Loft parts

When people look up at the far-reaching corners of the concrete ceiling and then look down 14 feet to the dustball-ridden concrete floor, they notice our home doesn’t have the features associated with a typical home. It’s not located in a cul-de-sac. There’s no yard. It doesn’t have wall-to-wall carpet. And there’s no hardwood floors. One of the bedrooms doesn’t have a door—or four walls. Our windows are 10 feet tall and don’t have screens on them. But, despite the industrial characteristics, our home does give a slight nod to traditionalism. We have mini blinds.

Mini blinds aside, here are some of the non-traditional pieces that make up our cozy home.

{Our large-ish windows}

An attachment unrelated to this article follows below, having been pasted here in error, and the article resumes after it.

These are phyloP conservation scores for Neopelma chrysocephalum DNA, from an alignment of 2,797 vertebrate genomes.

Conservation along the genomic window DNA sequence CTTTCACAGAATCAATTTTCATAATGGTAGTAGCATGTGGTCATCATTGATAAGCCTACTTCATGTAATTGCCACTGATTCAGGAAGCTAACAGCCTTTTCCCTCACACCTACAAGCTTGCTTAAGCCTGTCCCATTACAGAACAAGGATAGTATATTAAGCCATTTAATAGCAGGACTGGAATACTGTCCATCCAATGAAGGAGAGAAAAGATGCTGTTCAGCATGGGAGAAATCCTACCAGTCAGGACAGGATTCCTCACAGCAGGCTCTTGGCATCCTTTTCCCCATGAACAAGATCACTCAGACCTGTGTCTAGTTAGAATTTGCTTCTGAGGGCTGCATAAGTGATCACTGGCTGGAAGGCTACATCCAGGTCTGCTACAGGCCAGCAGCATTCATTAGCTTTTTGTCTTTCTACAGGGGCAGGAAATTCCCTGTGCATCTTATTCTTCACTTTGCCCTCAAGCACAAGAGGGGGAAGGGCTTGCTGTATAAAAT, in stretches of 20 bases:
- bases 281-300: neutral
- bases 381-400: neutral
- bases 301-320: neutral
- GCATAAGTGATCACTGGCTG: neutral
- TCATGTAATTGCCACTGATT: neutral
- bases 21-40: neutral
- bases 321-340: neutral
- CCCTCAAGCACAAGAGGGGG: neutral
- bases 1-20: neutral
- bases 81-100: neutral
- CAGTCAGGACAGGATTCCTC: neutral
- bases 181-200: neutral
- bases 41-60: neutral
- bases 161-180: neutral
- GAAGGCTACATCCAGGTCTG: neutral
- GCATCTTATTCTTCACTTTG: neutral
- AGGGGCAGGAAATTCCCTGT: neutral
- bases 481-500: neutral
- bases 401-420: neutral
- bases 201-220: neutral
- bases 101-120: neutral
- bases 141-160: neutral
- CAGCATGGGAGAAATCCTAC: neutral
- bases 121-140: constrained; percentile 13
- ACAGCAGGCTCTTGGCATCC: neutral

{Ductwork, water pipes and the concrete ceiling}

{Polished concrete floor and exposed brick wall}

{A few rooms are sans door}

{Concrete pillar wrapped in metal plating kept forklifts from knocking everything down}

{Cat not included}

We once heard a story that our loft building was constructed during Word War I to store weapons and machinery. After that it was probably used as warehouse space. It’s odd to imagine someone driving a forklift around in our living room. Traces of the building’s past still show themselves in the forklift lines painted on the floor or in the pillars wrapped in sheet metal, but to us it’s simply our home.

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About UrbanDwellerKC

Living downtown has its perks as well as its few weird moments. I'm an editor and writer who lives in a loft with a husband and a cat, both of which are a constant source of entertainment. When I'm not out being an urban explorer, I love to cook, read, and knit.

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